August 12, 2019 – My 53rd birthday. After a sleepless night for me, Con, Vern, and I had breakfast, packed up gear and boats and headed out to deposit boats and vehicles at the launch and take out for a paddle from Ala Spit to the twin bridges above LaConnor. The launch went smoothly. We allowed for extra time to get between points in case of construction delays.
The State is painting the Deception Pass bridge. They have these special “sound isolation” rings around their equipment on each end of the bridge as well as warning signs that there is lead involved in the project so pregnant women, etc. be warned. Our local Cathlamet to Puget Island bridge was just repainted and we didn’t get sound muffling or lead warning signs. The Deception Pass bridge was built before ours, but maybe because of the hundreds of thousands of people walking over both sides of the Deception Pass bridge all the time, there is more justification in these protections. Whereas the two dozen people who walk over our bridge just don’t make the case for the same protections. I would have liked at least the sound muffling on our bridge. Just sayin’.
The three of us launched from Ala Spit (another area that has had human intervention in the past century or so and has now been opened up to do what it does naturally) just after 10:30 am and headed toward Goat Island. It was low tide when we launched and we spent some time exploring the small channels inside the mudflats between Fidalgo Island and Goat Island. We had to do some backtracking to get to a passable channel, and then tried finding the infamous “Hole in the Wall” in the riprap jetty that runs between Skagit Bay and Swinomish Channel. It allows a small boater to cross from one to the other closer in to both places. Unfortunately right now it is filled with large pieces of driftwood and is impassible.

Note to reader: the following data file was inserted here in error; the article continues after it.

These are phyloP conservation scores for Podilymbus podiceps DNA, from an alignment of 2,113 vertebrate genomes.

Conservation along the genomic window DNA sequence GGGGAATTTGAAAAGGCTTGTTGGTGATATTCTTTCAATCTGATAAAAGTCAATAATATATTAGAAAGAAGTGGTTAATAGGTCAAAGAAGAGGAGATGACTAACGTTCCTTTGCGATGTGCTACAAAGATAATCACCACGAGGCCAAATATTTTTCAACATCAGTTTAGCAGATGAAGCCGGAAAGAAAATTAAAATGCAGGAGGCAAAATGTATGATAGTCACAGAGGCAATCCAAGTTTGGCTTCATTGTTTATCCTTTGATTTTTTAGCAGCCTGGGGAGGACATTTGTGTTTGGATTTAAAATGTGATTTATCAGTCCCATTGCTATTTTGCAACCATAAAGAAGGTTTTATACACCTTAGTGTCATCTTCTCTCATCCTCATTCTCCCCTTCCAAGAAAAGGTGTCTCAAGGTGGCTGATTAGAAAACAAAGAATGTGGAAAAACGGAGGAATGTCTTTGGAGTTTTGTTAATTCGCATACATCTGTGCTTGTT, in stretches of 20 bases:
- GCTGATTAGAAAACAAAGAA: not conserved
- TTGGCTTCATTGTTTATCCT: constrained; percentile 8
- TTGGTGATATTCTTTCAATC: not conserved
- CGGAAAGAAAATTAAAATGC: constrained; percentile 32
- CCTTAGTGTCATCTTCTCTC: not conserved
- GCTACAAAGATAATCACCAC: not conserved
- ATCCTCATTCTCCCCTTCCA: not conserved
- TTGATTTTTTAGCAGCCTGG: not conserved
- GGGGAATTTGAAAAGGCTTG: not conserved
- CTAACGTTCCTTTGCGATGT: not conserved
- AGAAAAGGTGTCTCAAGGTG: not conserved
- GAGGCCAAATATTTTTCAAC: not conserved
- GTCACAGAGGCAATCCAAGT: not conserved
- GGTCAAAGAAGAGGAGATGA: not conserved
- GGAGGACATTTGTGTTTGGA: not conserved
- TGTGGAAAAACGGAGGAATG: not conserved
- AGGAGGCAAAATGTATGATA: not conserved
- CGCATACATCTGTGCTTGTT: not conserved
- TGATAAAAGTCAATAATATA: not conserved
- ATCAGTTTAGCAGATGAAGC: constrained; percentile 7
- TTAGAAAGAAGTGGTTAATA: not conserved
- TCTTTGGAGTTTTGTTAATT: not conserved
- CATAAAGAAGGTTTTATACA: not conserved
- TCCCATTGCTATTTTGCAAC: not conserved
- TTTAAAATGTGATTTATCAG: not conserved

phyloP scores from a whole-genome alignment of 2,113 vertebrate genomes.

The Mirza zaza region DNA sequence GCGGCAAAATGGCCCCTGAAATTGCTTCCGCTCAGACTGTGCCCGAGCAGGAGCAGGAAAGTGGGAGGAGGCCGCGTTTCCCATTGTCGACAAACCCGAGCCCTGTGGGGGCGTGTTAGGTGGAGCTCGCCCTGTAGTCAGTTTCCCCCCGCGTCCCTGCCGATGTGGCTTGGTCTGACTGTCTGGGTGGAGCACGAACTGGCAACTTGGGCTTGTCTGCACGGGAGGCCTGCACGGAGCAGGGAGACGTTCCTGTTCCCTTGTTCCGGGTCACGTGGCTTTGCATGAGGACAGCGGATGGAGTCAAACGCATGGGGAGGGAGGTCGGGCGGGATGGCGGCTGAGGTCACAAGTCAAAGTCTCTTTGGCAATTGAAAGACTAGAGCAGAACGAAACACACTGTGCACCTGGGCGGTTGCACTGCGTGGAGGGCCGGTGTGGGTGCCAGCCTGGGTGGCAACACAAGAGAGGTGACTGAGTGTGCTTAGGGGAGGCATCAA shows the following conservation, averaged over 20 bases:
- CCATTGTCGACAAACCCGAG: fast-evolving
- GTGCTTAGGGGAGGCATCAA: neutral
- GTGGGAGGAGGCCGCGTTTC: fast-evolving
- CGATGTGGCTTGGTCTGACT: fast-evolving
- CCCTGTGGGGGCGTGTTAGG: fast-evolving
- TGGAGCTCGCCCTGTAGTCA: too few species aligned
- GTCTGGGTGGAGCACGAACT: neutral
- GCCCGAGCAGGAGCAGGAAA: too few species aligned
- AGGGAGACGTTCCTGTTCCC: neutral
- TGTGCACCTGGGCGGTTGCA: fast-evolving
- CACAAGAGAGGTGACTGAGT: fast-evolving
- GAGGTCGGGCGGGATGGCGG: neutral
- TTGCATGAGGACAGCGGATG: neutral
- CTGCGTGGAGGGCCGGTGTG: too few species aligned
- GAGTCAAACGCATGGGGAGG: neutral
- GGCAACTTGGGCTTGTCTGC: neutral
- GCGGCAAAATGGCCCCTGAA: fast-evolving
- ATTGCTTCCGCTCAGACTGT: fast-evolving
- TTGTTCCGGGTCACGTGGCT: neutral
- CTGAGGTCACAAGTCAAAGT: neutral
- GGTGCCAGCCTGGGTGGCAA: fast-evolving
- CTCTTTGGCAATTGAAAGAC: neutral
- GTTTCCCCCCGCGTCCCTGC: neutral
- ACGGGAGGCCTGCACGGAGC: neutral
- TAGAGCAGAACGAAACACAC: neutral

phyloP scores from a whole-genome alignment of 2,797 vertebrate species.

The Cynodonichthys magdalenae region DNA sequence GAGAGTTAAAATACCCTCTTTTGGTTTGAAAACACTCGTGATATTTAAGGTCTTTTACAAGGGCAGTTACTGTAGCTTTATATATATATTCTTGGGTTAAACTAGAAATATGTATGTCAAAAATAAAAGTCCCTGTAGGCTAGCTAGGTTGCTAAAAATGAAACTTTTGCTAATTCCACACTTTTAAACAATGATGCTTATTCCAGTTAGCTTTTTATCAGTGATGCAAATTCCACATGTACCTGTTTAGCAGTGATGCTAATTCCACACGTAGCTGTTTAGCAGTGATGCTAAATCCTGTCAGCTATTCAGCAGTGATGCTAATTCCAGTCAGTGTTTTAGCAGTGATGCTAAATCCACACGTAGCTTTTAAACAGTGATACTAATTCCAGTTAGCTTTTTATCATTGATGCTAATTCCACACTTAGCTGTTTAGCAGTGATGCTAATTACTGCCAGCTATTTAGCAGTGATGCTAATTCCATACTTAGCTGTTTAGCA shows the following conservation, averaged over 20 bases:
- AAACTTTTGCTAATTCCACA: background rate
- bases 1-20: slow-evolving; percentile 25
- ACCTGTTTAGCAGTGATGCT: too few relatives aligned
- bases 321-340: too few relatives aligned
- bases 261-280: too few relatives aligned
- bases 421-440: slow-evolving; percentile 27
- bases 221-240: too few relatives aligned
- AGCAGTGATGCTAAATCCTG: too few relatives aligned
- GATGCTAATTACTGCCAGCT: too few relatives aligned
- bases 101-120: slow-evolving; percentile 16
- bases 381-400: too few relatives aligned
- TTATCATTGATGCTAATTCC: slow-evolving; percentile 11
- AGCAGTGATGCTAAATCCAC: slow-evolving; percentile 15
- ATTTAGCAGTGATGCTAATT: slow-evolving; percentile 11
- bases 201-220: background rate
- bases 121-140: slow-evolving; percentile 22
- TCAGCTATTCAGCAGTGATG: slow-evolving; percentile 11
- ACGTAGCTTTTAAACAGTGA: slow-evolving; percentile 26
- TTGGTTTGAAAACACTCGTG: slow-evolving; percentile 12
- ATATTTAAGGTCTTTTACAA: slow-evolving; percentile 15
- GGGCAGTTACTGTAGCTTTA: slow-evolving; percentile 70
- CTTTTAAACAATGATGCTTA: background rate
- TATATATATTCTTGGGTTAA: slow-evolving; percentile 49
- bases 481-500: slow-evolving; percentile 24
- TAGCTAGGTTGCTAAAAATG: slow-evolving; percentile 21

So back around Goat Island we went. We stopped for lunch on Goat Island and then caught a nice ride on the flood tide up Swinomish Channel. This is a very narrow channel, much narrower than I expected. Mercifully, pretty much the entire thing is a no wake zone so a kayaker doesn’t need to worry much about getting mowed down by a speed boat. In fact, all of the motor boats were very friendly to us.
It took very little time for us to make the remaining 5.5 miles between the cute artsy town of LaConnor at the south end of the channel to the twin bridges boat launch at the north end of the channel. With a few breaks and side trips, it took us a little over six hours to do the total 15.8-mile paddle. Finally! I’ve been paddling with Con for 4-5 years. It has ALWAYS been a challenge for me to keep up with her. It has taken me paddling almost 800 miles in two and a half months to finally be able to keep up with her.
After our paddle, we swung by Bowman Bay on the north side of Deception Pass. Wow! Because it’s so packed this time of year, we couldn’t get an affordable campsite there, but tomorrow we can and will definitely paddle there. Then we picked up shuttle vehicles, ate a birthday supper, played Farkle (my first time), and turned in for the night.
Since the tides don’t require us to get up at any certain time tomorrow, I am putting in ear plugs. The constant navy jets flying overhead, Highway 20 traffic passing by all night, and campground noises will be muffled. Maybe I will sleep well. That would be nice.